Residents have told the Morrisville Town Council repeatedly they want better roads and recreation facilities. The most recent data now shows they are willing to pay for it too.
Thirty six percent of respondents said they would be willing to support a $20 million bond, another 37 percent said they would be willing to support a 2012 bond referendum with “no limit to spending,” according to the survey completed by 101 people. Thirteen percent of the survey participants said they would support a $10 million bond and 5 percent said $15 million.
Only 9 percent said they wanted to see no spending.
“I think we need to be careful,” said Councilman Mark Stohlman, about the survey results. “People think this $20 million (bond) will cost a penny and a half. Honestly (we)don’t know how much it will cost them.”
Councilman Steve Diehl said he didn’t believe there was any confusion when the public responded to the survey.
“Give people some credit,” Diehl said. “They are going to make the choice when they vote. I don’t think anyone is going to be fooled. Town has an obligation to show it’s going to be “X” percent tax increase. It’s up to us to make sure the costs are fully explained before they go to vote.”
Town spokeswoman Stephanie Smith said the survey gave people a chance to voice opposition to spending.
“One thing we were mindful of was to give people the opportunity to voice if they wanted nothing or everything,” she said. “We heard people say, ‘we are willing to pay for what (we) want.’ ”
Town staff has not yet developed a final draft of the bond package or the projected tax rate. If the council moves forward on all six projects in the capital improvement plan, including a main street recreation and senior center; open space acquisition, the bond could total around $38 million.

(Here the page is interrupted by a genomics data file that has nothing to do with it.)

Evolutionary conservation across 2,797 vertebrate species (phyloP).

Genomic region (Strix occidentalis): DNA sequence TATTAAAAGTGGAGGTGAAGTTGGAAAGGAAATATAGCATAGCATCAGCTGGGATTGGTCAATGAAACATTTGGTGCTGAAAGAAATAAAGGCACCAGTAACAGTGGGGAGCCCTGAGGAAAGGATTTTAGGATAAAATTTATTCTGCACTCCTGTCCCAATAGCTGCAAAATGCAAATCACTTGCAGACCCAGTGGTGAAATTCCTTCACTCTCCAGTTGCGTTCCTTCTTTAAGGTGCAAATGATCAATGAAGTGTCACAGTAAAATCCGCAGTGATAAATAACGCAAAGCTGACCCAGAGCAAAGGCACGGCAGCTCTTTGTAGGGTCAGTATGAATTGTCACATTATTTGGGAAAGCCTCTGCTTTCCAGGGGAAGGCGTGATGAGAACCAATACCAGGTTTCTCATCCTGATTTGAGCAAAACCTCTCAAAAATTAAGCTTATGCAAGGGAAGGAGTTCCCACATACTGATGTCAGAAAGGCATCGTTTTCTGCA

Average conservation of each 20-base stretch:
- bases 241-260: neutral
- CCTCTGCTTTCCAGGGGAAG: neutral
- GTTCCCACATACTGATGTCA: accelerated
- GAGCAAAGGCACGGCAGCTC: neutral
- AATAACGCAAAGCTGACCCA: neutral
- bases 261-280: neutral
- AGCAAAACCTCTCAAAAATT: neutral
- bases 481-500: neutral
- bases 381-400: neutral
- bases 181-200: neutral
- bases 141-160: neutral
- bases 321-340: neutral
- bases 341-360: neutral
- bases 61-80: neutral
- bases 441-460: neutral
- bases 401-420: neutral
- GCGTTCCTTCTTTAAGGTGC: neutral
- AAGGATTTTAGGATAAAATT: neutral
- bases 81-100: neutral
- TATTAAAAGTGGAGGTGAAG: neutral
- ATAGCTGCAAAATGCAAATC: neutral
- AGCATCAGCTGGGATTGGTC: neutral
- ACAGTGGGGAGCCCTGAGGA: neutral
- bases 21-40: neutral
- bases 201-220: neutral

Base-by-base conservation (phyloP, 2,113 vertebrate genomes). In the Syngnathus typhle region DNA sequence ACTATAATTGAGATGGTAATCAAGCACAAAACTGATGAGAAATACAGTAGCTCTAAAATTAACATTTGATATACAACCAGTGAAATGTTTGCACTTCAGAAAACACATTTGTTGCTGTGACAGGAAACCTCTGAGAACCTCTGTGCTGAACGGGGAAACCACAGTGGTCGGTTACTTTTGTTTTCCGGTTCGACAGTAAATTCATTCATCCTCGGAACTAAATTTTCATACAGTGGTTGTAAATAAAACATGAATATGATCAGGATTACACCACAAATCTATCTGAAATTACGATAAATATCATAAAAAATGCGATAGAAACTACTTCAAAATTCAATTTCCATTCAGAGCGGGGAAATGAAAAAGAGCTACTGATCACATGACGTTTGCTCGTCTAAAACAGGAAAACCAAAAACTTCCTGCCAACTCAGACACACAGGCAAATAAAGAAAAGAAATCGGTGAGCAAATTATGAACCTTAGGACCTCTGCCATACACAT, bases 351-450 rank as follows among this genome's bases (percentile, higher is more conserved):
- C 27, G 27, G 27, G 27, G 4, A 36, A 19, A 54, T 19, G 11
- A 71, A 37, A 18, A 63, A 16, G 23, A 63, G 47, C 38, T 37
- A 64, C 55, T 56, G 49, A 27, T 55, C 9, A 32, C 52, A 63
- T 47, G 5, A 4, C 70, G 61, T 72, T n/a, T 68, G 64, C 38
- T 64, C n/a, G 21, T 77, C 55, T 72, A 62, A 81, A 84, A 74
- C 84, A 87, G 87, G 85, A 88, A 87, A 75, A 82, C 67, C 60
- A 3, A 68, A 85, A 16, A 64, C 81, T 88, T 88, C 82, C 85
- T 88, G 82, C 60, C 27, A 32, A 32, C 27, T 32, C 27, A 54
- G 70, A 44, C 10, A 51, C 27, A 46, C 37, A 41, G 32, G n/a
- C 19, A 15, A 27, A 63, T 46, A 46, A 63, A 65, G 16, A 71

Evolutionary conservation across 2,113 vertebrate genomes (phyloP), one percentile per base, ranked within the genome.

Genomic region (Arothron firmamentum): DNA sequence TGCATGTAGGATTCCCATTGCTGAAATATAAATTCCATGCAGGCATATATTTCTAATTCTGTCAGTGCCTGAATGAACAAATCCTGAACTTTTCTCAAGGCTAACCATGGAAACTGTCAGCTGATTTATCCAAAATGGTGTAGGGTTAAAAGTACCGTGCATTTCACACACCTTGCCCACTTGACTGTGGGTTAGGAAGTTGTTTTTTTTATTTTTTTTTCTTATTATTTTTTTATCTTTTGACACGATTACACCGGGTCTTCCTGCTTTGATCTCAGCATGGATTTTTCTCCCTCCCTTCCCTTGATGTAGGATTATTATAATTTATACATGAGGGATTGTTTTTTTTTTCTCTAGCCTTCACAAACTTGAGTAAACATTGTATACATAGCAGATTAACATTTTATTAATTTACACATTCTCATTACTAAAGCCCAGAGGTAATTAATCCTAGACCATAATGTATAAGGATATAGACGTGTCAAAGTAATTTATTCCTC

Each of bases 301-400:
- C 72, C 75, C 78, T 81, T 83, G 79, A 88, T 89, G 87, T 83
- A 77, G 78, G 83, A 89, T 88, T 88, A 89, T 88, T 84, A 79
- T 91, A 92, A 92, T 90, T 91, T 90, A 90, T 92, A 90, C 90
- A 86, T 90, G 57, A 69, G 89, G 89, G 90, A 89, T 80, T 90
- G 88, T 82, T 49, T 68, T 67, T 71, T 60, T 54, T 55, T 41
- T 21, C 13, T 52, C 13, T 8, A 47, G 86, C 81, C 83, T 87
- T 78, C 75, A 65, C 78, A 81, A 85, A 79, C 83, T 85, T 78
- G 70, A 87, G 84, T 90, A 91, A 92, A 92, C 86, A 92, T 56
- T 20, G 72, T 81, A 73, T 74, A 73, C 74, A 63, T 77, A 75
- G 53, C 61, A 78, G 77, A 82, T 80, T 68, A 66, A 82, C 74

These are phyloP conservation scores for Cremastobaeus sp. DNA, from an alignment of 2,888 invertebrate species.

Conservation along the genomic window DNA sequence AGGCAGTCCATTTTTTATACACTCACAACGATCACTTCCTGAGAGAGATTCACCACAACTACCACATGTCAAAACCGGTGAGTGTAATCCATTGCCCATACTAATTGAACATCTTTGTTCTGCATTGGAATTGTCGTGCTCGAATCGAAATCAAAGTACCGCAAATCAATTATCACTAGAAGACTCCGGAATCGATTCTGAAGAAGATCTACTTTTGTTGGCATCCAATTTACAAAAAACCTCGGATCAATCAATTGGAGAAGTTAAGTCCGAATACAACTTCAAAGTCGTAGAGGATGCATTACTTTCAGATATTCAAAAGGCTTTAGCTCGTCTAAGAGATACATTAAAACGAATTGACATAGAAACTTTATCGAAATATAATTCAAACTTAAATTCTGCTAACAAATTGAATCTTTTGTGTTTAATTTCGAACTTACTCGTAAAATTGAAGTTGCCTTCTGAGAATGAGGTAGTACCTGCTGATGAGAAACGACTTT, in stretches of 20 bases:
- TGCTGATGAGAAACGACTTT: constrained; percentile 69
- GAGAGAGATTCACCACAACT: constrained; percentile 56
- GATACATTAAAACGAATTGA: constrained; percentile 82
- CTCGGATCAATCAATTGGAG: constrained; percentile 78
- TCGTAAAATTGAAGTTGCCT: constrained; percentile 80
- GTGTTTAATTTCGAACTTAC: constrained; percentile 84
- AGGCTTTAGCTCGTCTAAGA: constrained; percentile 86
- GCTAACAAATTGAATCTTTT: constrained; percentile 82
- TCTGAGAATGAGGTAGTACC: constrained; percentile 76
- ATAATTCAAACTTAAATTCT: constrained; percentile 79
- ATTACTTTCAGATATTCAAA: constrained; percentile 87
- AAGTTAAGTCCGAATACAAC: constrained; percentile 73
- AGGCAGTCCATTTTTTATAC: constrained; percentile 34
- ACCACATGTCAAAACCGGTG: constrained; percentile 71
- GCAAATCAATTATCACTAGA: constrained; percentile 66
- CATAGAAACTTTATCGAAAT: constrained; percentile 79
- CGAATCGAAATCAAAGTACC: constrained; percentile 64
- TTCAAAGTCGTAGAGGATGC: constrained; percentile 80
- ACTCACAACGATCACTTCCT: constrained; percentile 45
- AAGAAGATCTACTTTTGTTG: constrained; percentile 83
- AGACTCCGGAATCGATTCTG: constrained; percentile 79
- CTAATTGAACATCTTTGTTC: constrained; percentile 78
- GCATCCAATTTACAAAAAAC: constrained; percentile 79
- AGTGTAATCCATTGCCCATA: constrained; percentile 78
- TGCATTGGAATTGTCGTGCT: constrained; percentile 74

If all projects make the November ballot and are approved by voters, the tax rate would not be affected until 2014. The tax rate dedicated to fund these projects would fluctuate between 7.67 cents at its peak in 2020 to .81 cents in 2039.
On June 12, staff will present a debt affordability analysis and on June 26 the council is set to choose the projects. The council will vote to adopt a resolution. The public will get a chance to comment again before the vote. A date for the hearing has not yet been released.
A clear message
Diehl said the public’s response to the survey sent a clear message to the council.
“I get two things out of it, it was overwhelming in favor of doing (a bond),” Diehl said. “ Second, it seemed two issues that people supported was NC. 54 to Evans Road and expansion of the aquatics center.”
Diehl said a $20 million bond would likely cover the renovations to the aquatics center, N.C. 54 improvements and maybe a third project, such as a new public works facility.
The McCrimmon Parkway extension, from N.C. 54 to Evans Road, is estimated to cost between $7.2 million to $9.9 million. The aquatics center renovations would cost about $2.5 million, and the public works facility improvements would cost between $6.9 million and $7.7 million.